COVID: Myths and Misinformation 1
This is the first of two posts on how conspiracy theories and misinformation, often spread by social media, are affecting the course of the COVID Pandemic.
I previously made the point that social media platforms can provide an invaluable means of spreading useful public health information about the coronavirus crisis. Unfortunately, the pandemic has also generated a variety of bizarre beliefs, and these have spread throughout the World, largely through social media. Social media services have also allowed individuals to denigrate effective measures, such as social distancing, and to promote totally ineffective coronavirus “cures”.
The Oxford Study:
I was astounded to read in the Independent newspaper recently that a study by Oxford University called the Oxford Coronavirus Explanations, Attitudes, and Narratives Survey has shown that 21% of the 2,500 adults interviewed believe that the coronavirus pandemic is a hoax! The team of psychologists also found that 59% of those questioned believe, to some extent, that the government is misleading the public about the origin of the virus, 62% agreeing that, to some extent, SARS-CoV-2 is man-made.
When asked whether they believed that coronavirus is a bio-weapon developed by China to destroy the West, 55 per cent said they did not agree, 20.2 per cent said they agreed a little and 5.5 per cent agreed completely. At least 79 per cent said they did not agree that coronavirus symptoms are caused by 5G radiation!
Researchers found that approximately 50 per cent of the group studied showed little evidence of conspiracy thinking, while 25 per cent showed a degree of endorsement, 15 per cent showed a consistent pattern of endorsement, and 10 per cent had very high levels of endorsement.
“Such ideas were associated with paranoia, general vaccination conspiracy beliefs, climate change conspiracy belief, a conspiracy mentality, and distrust in institutions and professions,” the scientists wrote in the journal Psychological Medicine. Worryingly, “Holding coronavirus conspiracy beliefs was also associated with being more likely to share opinions.”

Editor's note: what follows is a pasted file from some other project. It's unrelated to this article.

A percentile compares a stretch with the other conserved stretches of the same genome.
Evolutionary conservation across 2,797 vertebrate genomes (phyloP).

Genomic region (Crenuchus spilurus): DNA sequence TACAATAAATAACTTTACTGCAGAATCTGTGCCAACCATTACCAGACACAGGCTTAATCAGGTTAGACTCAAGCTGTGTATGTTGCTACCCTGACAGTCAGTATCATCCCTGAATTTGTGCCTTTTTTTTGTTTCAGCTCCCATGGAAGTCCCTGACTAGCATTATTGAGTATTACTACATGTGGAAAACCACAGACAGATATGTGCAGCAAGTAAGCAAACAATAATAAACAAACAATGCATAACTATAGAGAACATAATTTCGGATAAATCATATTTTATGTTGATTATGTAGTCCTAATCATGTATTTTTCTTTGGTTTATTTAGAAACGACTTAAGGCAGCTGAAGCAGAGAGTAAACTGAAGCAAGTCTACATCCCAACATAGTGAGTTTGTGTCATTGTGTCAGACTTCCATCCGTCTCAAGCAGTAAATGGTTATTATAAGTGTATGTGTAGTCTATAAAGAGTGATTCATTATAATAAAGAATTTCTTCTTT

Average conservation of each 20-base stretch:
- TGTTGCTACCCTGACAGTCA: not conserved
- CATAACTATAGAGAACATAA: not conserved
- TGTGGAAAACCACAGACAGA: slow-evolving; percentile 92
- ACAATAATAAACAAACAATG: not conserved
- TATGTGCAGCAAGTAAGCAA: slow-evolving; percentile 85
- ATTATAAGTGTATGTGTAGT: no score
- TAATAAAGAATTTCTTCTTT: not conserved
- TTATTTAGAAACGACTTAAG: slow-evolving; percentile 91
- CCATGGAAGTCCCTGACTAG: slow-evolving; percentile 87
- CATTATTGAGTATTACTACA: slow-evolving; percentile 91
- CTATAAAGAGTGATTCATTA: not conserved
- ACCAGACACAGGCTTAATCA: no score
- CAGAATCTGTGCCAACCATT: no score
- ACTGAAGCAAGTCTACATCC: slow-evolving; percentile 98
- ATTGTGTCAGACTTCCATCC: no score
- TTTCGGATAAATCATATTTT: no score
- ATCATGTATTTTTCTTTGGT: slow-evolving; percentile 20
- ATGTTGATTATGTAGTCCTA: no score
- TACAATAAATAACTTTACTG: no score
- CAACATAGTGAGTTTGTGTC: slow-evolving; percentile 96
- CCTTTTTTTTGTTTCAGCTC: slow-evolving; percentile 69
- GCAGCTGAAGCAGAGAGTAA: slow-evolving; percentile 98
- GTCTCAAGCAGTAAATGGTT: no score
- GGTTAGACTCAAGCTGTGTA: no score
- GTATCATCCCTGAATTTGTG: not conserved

These findings are significant because higher levels of coronavirus conspiracy thinking were associated with less adherence to all Government guidelines, and less willingness to take diagnostic or antibody tests, or to be vaccinated.
The King’s College Paper:
The full name of this paper is “Health-protective behaviour, social media usage and conspiracy belief during the COVID-19 public health emergency”. It actually examined the results of three questionnaire surveys with 949, 2250 and 2254 patients respectively.
All three studies found a negative relationship between COVID-19 conspiracy beliefs and COVID-19 health-protective behaviours, and a positive relationship between COVID-19 conspiracy beliefs and use of social media as a source of information about COVID-19. Studies 2 and 3 also found a negative relationship between COVID-19 health-protective behaviours and use of social media as a source of information, and Study 3 found a positive relationship between health-protective behaviours and use of broadcast media as a source of information.
Hence, people who believed things like SARS-CoV-2 doesn’t exist; that it was created in a laboratory; that the number of deaths due to the virus is being deliberately exaggerated; or that symptoms attributed to the virus are actually due to radiation from 5G networks were less likely to follow recommended public health measures. They were also more likely to have got their information from YouTube and Facebook than from traditional media.
The authors make the point that in the UK broadcast media are subject to official regulation and many print media platforms are subject to voluntary regulation, whereas social media platforms are almost totally unregulated.
Now that some of the lockdown rules are being relaxed in the UK, people will have to make more and more of their own decisions about what is safe or unsafe, making access to high quality information about COVID-19 more important than ever. If a significant proportion of people believe in strange conspiracy theories, and are getting their information from unreliable sources on social media platforms, it is perhaps not surprising that they don’t behave as more sensible people, and the Government, expect them to!
Medicine Technology coronavirus covid media psychology social media
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